Pentagon Officials Defend Sexual Assault Response, Pledge To Eliminate Problem

As Congress debates the latest National Defense Authorization Act amid rancor over how to best combat the military sexual assault crisis, the Pentagon is wrestling with a growing list of related scandals -- from its military academies to its Sexual Assault Prevention and Response Office.

Col. Alan R. Metzler, deputy director of SAPRO and an experienced commander in the Middle East and Washington, spoke to The Huffington Post about the challenges faced by his office and the military at large. He promised, "I will not filibuster your questions."

Metzler was joined by Lt. Col. Nate Galbreath, a clinical psychologist and former deputy director of SAPRO, who has been with the office since 2007, when SAPRO had just begun to try to quantify "the depth of the problem." The office was established in 2005. In the interview, Metzler and Galbreath -- accompanied by Defense Department spokeswoman Cynthia Smith -- gave a spirited defense of the Pentagon's record on sexual assault, acknowledged the military's obstacles and pledged to continue the fight.

"This is coming right from the commander in chief. The president has made this a priority," Metzler said. "[SAPRO Director Maj. Gen. Gary] Patton has said what a lot of victims in 'the invisible war' have said: When the military puts its mind to it, we can get it done."

What do you see as the Pentagon's greatest areas of weakness when it comes to combating this issue?

Metzler: When I go out and I talk to leaders, it's very interesting to hear perspectives, and it's very difficult to see the scope of the problem when the reports of 3,000-plus [reported sexual assaults last fiscal year] are diffused over 1.4 million active duty [service members]. Or even if you took the 26,000 [reported and unreported assaults] that we estimate based on our survey and diffused that across hundreds of units separated around the world. It becomes very difficult for people to see the scope of the problem, and so we have got a lot of work to educate senior leaders, to educate our stakeholders, to educate the Congress on what we think the scope of that problem is.

Because as we see it, once you look at the reporting versus the prevalence estimates, there's significant under-reporting. So we need to make sure folks understand that under-reporting is one of our major challenges. The victims are looking at leaders, and they're looking to see how we react to that. ... [Education] at the muddy-boots level is critical, because that's where those first decisions are being made about whether or not to report.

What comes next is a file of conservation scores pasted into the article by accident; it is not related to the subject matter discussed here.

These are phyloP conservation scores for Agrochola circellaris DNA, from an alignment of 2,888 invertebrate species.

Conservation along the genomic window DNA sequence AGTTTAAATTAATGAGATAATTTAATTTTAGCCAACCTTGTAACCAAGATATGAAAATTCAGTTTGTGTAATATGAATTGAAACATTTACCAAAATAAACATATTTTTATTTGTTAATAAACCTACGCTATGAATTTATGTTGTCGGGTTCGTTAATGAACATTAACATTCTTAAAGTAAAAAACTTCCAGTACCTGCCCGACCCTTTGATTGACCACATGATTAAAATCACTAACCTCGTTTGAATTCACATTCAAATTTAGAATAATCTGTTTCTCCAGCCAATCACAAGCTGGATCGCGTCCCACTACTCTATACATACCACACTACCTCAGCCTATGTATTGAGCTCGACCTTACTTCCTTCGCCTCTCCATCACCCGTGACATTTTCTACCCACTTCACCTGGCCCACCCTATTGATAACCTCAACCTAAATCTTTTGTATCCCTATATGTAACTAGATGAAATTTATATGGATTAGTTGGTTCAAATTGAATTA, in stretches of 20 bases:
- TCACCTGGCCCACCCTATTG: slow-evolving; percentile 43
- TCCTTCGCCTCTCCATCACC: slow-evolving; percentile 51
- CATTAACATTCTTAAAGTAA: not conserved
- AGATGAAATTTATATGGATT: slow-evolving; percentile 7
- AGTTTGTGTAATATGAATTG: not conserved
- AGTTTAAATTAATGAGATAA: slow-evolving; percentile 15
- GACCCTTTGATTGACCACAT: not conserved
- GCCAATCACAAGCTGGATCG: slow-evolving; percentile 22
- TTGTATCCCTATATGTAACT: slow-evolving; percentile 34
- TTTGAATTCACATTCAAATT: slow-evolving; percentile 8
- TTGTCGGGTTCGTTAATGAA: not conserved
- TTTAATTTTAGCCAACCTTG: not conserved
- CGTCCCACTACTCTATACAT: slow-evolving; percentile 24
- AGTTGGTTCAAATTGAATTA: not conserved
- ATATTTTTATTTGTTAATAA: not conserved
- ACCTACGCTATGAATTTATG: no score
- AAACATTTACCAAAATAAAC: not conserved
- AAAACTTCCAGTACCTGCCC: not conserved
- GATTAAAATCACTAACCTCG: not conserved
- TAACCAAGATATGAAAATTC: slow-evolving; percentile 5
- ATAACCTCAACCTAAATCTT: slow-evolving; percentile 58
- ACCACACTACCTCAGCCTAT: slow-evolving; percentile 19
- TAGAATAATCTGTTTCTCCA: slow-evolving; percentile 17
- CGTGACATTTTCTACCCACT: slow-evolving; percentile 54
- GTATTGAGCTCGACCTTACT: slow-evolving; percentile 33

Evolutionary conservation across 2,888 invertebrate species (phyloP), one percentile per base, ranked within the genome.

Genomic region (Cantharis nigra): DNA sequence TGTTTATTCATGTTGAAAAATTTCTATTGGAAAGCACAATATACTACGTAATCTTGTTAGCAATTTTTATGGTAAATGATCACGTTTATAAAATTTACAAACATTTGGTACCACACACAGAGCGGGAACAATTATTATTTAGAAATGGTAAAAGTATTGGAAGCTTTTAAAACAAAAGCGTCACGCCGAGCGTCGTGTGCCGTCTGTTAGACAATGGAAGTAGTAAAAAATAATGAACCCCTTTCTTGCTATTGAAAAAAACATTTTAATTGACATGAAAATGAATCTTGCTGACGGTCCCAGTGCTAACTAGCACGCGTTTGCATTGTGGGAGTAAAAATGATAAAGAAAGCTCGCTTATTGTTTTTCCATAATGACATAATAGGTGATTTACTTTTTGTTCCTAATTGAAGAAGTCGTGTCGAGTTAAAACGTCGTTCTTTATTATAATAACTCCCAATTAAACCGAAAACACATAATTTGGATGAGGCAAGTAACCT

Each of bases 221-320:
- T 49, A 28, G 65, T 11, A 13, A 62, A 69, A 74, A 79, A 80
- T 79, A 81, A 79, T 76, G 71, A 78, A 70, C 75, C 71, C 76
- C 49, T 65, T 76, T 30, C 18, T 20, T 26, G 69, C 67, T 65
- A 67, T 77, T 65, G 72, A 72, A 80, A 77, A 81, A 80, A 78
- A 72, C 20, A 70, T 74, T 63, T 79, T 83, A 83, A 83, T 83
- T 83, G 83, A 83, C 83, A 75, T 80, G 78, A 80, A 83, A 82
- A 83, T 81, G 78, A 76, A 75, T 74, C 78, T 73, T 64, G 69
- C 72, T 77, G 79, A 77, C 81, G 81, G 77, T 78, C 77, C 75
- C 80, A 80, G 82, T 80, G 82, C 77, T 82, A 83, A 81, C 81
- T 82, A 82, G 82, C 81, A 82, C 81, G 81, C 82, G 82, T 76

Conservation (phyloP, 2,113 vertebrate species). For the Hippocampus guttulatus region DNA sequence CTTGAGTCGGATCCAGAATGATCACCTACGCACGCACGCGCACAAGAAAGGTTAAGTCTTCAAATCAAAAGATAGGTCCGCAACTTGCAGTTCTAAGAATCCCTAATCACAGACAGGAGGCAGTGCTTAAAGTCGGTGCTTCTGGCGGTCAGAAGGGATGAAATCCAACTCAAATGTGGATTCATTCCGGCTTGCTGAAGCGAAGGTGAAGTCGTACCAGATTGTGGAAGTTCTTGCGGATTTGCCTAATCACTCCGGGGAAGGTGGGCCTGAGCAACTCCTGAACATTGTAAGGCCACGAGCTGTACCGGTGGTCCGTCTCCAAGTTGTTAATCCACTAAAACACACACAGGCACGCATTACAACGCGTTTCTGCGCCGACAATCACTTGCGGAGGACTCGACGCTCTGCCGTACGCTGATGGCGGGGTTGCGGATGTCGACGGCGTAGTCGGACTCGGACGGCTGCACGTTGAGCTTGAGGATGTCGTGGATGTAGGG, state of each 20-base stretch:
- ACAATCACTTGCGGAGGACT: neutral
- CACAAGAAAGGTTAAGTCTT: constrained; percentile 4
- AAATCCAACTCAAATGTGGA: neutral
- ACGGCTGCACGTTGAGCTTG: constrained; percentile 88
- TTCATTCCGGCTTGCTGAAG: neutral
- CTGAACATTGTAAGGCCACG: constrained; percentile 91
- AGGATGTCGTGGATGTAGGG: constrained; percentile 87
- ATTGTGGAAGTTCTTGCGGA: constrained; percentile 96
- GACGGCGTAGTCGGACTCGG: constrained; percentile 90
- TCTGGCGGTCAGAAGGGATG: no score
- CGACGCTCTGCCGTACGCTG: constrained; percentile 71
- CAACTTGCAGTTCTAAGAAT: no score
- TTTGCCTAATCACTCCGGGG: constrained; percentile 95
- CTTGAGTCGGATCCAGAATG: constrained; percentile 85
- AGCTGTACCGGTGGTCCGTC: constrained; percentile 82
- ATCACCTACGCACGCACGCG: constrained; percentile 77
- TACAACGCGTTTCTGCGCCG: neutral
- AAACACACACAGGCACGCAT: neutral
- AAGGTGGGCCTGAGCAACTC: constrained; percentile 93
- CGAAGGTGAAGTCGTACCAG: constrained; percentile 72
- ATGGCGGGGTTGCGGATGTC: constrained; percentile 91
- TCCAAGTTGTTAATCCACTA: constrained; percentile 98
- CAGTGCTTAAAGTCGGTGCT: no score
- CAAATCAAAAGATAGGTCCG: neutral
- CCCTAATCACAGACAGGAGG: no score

Galbreath: Don't forget -- there is no model for this in the civilian world. There is nobody that is doing this to the level and the extent that the Department of Defense is doing. So we're creating this stuff from scratch. Ultimately what we can tell you is, [then-Defense Secretary Leon] Panetta realized very early on that we need commanders to have the proper tools to be able to do this. It's one thing to have a program, but if you really want anything to work in the Department of Defense, you've got to have the commanders behind it. And you have to educate them on how to do it.

Congress itself and the Pentagon are divided on the recommendation of taking sexual assault cases specifically out of the chain of command and moving them under the discretion of highly trained military prosecutors. What is SAPRO's stance on this recommendation?

Smith: [Defense Secretary Chuck Hagel] has made it clear he has not ruled out any options for improving the military's response to sexual assault. ... The secretary recently appointed an outside advisory board to provide independent counsel on what other changes to the law should be proposed to ensure justice in sexual assault cases. The advisory board has been specifically tasked with looking at legislative initiatives that would modify the current role of commanders in the administration of military justice and the investigation, prosecution and adjudication of adult sexual assault crimes.

What do you see as the main factors contributing to the pervasiveness and persistence of sexual assault in the military?

Metzler: Those are some of the myths that are being perpetuated ... We participated in the National [Intimate Partner and] Sexual Violence Survey with the Centers for Disease Control, and it's clear that we are on par with civilian society.

Galbreath: Sexual assault is a societal problem ... [The CDC] found the risk of sexual assault is the same whether you're in the military or you're a civilian. The difference though is that as the military, people expect more of us and we hold ourselves to a higher standard. So that's the big challenge in front of us; [it's] in the fact we have to take the folks from the society ... and train them into the idea that the military's the place where everyone is treated with dignity and respect.

Sometimes it's kind of hard to do that, to overcome those influences. For example on your article in [October], the algorithm that decides what kinds of ads and links show up next to your story were basically ads or links that talked about porn stars without makeup, Halle Berry's cleavage and something about the Hooter girls that basically objectify women. ... That kind of underscores the challenge that we have.

It is frustrating for advocates and often victims when the response is that this is a societal problem. There are very specific data points from your own reports that indicate this is part of the structure of the military.